“Drugs and alcohol”. I was going to go into this aspect of military service, but I was already running long. Here is the difference. I think that you’ll agree – thought the brass discourages alcohol and drug abuse, there is an underlying social approval of getting lit on one thing or another. Getting drunk of your ass is kind of a badge of honor. It’s accepted by our society. In civilian life, being loose sexually with your fellow workmates is generally discouraged. Gays who wish to serve will, I think, continue to be low key. It’s just more comfortable to compartmentalize your sexuality when you are in situations when you know it will ruffle feathers.

    “But, I never really thought about anybody in my units being gay. The thought just never occurred to me, except as a joke.”

    And how many did you serve with? Can you honestly say with any amount of certainty that not one of those in any of the units you served in was gay? There was almost certainly a few. There were also some guys in your high school gym class that you showered with who, unknown to you, were gay. One of those high school classmates or gay servicemen may have even had a secret crush on you. You don’t know. Now that the ban is lifted, will their be a few who go overboard and get stupid? Of course there will be. And they should get the proper discipline. But now they will no longer be kicked out simply for being gay, but only if they act on their feelings. It’s the way it should be.

  4. By Jeff Alberts, December 21, 2010 @ 4:02 pm

    “Drugs and alcohol”. I was going to go into this aspect of military service, but I was already running long. Here is the difference. I think that you’ll agree – thought the brass discourages alcohol and drug abuse, there is an underlying social approval of getting lit on one thing or another. Getting drunk of your ass is kind of a badge of honor. It’s accepted by our society. In civilian life, being loose sexually with your fellow workmates is generally discouraged. Gays who wish to serve will, I think, continue to be low key. It’s just more comfortable to compartmentalize your sexuality when you are in situations when you know it will ruffle feathers.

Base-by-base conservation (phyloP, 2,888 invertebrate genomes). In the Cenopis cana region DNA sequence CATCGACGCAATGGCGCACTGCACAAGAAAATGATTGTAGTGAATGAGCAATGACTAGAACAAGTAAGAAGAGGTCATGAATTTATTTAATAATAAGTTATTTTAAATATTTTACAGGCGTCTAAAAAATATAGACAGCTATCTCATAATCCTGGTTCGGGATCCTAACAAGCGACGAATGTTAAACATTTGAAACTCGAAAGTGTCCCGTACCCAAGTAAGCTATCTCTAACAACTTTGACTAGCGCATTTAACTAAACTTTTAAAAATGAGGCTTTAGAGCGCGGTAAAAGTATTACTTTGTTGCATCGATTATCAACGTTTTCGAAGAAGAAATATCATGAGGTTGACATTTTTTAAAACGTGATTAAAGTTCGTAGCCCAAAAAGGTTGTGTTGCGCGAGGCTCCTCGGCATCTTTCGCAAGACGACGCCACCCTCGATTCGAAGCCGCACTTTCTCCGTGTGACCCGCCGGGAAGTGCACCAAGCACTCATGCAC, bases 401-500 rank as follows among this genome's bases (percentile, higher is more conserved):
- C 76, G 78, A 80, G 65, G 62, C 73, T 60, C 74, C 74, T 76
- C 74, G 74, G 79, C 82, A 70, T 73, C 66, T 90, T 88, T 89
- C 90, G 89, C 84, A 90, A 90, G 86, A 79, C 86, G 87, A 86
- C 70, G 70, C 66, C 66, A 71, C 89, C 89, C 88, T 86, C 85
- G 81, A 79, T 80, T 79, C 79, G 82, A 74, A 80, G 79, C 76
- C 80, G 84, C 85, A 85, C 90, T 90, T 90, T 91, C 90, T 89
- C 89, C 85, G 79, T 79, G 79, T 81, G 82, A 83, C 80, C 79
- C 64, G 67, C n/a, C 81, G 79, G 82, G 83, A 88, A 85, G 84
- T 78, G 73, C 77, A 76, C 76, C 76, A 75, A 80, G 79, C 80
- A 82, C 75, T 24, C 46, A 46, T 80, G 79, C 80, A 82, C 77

I was in a combat unit stationed near the East German border, so it was a higher stress environment than say, being stationed back in the states. However, I didn’t drink due to stress, I drank to see what all the fuss was about, and still don’t get it. I knew many guys on both sides of the coin, those who drank before they joined, and those who didn’t. As far as I know, none of the ones who didn’t drink beforehand started drinking because they wanted to achieve a badge of honor. That’s not to say none of them did, just none of the ones I knew. If they were like me, they looked at their drunken/stoned buddies and thought “Friggin’ morons”.

    Yes, having sex with co-workers is discouraged, but it happens frequently. I did it once, lost my job, but it didn’t discourage me from wanting it to happen again later. Again my point is that urges are urges, and the Military doesn’t do anything to get rid of them any more than religion does.

    And how many did you serve with? Can you honestly say with any amount of certainty that not one of those in any of the units you served in was gay?

    You missed my point, I think. I didn’t say none of them were gay, I said I didn’t think about it. In group showers I wasn’t looking over my shoulder to see who might be staring. But if I KNEW there were gay guys in the shower, I might act differently. Again, the same as if straight men and women were showering together. The men would enjoy it, the women, I think, would feel very uncomfortable, unless they were interested in the guys. But with gay men showering with straight men, that urge only goes in one direction. The same goes with lesbian women in private situations with straight women.

    Sorry, rambling a bit 😉 Gotta go to work!